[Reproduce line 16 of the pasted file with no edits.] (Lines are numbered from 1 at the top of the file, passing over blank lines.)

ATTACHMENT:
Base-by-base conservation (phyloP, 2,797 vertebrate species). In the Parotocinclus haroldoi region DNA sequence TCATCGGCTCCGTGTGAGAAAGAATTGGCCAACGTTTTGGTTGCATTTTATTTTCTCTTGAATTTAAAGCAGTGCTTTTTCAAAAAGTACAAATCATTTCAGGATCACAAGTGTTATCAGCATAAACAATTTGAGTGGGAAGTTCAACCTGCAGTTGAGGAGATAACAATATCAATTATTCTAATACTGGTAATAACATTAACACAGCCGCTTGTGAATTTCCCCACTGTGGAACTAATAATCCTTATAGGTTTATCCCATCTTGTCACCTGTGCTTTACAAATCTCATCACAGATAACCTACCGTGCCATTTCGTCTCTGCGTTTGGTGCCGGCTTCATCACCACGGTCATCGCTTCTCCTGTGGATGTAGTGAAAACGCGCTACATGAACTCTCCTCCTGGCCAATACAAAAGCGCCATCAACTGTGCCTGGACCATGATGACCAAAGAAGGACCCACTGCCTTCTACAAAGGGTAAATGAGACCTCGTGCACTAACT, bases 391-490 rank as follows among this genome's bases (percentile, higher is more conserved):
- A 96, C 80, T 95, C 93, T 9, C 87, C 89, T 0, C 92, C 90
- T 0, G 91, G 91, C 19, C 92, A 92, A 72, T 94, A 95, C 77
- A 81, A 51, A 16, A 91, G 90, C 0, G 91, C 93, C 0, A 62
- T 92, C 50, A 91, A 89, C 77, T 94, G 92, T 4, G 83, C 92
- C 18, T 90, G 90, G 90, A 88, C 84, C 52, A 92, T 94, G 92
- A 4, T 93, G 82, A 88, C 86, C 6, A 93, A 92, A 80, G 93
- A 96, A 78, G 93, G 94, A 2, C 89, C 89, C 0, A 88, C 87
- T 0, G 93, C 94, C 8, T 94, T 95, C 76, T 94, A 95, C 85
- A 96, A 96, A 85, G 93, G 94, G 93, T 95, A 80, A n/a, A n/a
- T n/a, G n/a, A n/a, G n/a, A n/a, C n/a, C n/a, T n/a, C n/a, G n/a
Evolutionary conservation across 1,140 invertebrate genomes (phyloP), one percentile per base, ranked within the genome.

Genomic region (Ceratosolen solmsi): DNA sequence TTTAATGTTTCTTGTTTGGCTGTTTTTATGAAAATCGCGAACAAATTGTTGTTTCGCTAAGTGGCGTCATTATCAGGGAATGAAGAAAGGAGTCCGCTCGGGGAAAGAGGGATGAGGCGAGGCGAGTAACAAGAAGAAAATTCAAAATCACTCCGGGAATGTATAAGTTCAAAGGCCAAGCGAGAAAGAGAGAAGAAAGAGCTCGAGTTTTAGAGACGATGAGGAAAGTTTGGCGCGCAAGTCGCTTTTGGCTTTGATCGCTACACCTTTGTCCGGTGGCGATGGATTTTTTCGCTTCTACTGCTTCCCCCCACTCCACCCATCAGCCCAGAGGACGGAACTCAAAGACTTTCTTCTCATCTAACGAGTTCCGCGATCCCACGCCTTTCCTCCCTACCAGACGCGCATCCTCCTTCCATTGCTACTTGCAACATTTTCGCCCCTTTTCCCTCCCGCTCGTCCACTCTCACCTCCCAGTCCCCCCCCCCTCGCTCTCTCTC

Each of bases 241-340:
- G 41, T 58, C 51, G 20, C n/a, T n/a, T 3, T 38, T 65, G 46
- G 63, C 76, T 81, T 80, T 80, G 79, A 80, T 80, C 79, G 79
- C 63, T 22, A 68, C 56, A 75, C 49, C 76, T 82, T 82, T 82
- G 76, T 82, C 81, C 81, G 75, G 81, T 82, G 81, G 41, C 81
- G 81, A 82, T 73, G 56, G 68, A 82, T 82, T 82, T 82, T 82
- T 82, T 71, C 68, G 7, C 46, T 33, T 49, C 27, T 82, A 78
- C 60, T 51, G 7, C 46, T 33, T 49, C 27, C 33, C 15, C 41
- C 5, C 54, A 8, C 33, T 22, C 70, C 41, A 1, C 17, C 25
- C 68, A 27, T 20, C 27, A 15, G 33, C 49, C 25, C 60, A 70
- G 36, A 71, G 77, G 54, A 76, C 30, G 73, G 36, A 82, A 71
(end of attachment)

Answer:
- G 63, C 76, T 81, T 80, T 80, G 79, A 80, T 80, C 79, G 79